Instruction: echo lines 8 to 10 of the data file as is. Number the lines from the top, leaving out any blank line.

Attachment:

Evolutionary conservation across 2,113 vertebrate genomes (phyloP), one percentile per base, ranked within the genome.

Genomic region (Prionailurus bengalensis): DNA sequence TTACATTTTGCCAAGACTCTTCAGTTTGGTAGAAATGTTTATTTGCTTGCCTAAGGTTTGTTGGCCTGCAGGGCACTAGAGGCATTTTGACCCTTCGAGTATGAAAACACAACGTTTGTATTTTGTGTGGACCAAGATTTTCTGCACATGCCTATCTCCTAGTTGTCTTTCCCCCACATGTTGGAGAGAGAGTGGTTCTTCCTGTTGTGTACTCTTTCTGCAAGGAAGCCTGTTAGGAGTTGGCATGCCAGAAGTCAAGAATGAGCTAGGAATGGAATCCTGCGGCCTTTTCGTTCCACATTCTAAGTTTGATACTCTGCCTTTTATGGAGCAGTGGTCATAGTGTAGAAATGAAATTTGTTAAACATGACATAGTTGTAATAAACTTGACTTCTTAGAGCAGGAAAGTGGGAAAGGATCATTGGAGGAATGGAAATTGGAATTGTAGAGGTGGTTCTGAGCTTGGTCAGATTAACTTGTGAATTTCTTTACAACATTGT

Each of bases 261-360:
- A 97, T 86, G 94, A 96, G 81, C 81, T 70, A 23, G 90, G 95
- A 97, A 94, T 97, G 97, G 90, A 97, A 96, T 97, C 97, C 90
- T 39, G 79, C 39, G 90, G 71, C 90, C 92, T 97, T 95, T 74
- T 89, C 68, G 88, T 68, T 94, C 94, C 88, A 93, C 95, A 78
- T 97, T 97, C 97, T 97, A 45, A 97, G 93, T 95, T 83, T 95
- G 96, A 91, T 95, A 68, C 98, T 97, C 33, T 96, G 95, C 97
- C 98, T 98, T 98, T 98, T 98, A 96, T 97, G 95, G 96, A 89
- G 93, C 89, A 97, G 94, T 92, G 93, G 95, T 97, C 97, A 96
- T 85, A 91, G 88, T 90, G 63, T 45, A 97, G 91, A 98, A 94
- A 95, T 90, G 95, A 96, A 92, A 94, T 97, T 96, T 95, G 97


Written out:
- T 97, T 97, C 97, T 97, A 45, A 97, G 93, T 95, T 83, T 95
- G 96, A 91, T 95, A 68, C 98, T 97, C 33, T 96, G 95, C 97
- C 98, T 98, T 98, T 98, T 98, A 96, T 97, G 95, G 96, A 89